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Fed 7-6-2: "When a referee recognizes stalling occurring at any time and in any position, the offender shall be warned and thereafter violations shall be penalized when stalling recurs. These provisions require the referee to penalize stalling without hesitation. Stalling shall be penalized in accordance with the Penalty Chart ("Table" above)."
First a warning, then one penalty point, one penalty point, two penalty points and disqualification.  

Oops, sorry that's Wrestling.  

 

 

 

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I was BU when I was younger with a veteran PU. It was clear the coach was killing time we only had 3 minutes left or start a new inning. HC goes out to talk to his pitcher and I watch my partner go out to break it up but it took him a minute to get to the mound and tells the HC the plate is dirty I kid you not. As he is walking back PU kicks dirt on the plate, the HC then yells "can you clean the plate blue" so after dropping his brush and cleaning the plate he gets down the pitch comes in and ground ball out. Ballgame he yells. I was glad the game was over but felt dirty about how it ended. He grabs a hotdog and tells me how sometimes you got to take control of a game.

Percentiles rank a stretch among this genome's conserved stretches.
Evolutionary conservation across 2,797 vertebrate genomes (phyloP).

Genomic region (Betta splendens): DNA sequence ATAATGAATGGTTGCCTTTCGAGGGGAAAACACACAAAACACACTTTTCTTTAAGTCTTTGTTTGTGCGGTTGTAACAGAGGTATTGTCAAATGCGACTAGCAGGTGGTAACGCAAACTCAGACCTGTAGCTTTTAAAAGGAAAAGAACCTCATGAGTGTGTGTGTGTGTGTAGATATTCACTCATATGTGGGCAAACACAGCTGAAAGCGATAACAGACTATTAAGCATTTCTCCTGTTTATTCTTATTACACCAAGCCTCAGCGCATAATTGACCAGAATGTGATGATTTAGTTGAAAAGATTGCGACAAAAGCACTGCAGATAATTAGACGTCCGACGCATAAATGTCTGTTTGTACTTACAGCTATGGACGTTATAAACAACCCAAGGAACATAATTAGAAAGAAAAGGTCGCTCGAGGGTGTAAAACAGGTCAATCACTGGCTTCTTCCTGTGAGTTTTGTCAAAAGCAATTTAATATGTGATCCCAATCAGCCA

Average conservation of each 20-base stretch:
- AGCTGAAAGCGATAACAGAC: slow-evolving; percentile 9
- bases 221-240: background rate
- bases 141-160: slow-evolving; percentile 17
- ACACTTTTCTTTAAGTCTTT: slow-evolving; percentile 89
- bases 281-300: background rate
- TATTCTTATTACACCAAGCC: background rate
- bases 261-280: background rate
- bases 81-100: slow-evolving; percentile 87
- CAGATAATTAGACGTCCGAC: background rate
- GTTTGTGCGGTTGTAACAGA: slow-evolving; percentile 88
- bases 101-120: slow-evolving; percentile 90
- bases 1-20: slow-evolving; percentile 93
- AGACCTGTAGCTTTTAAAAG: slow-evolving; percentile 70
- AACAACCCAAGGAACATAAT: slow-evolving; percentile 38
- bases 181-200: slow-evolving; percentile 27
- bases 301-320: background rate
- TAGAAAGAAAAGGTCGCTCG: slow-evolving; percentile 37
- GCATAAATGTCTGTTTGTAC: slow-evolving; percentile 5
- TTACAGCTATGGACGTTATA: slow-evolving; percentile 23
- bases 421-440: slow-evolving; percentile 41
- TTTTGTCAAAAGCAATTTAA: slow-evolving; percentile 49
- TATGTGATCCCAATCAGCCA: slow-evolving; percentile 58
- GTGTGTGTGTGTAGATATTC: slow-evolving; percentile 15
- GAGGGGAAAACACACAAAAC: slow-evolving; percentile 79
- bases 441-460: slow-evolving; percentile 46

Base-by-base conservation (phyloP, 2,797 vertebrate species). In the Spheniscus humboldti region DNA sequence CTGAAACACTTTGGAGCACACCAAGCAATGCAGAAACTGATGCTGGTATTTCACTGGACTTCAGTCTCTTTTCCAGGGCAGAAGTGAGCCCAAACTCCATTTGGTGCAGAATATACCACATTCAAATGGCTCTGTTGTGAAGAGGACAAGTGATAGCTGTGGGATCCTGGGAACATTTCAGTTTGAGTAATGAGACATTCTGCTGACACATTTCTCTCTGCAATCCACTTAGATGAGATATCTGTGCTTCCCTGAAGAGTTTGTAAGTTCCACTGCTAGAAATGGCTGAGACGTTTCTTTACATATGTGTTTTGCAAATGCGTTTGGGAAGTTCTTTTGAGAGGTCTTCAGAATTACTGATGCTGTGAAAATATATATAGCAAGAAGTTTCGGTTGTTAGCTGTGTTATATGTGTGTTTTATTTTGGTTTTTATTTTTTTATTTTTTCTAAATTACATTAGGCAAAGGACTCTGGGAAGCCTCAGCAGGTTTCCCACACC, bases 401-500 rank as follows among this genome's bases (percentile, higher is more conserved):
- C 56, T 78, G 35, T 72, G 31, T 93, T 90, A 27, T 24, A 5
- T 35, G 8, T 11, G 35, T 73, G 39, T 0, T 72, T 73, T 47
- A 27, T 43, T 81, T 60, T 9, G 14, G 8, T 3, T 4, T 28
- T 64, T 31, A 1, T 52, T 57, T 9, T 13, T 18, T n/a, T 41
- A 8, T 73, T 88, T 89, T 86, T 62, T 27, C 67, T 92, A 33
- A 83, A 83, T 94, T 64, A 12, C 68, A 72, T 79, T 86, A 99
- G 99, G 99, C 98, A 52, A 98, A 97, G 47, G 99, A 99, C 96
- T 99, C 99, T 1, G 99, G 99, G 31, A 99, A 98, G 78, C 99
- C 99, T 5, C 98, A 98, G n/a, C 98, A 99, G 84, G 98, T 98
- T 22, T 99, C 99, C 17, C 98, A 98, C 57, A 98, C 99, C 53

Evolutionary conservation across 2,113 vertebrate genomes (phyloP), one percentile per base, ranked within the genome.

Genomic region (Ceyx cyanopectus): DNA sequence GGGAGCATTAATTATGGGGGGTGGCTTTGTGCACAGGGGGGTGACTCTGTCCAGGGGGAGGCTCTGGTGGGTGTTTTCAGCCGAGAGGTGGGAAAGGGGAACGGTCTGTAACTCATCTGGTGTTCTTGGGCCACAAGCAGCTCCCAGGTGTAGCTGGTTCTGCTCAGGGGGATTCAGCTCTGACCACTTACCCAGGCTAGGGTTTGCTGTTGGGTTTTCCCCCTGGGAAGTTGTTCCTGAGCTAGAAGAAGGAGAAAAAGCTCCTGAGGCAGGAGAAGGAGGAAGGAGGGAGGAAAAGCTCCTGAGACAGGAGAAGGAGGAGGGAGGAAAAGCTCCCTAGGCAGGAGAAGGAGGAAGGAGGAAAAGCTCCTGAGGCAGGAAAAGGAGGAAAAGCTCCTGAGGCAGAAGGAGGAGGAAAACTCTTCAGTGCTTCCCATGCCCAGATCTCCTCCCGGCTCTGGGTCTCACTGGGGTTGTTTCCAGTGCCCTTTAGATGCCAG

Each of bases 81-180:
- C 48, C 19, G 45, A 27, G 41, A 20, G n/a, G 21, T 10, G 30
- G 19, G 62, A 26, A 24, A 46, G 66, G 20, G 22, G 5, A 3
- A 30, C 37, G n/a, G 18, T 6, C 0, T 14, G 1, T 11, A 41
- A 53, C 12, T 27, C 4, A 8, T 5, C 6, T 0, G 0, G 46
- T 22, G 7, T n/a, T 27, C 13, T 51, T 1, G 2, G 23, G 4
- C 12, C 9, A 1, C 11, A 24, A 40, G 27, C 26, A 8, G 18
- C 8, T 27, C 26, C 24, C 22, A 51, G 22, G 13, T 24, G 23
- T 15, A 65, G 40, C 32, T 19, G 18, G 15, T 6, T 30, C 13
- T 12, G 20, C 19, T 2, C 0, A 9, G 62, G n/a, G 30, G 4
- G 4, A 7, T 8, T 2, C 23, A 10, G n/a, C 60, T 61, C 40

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I work lots of tournaments that use a 1:45 no-new-inning limit on 7 inning games.  Think about it, anything less that 15 minutes per average inning will get you thru 6 and start the 7th.  Even a poorly played game ought to average well under 15 per inning.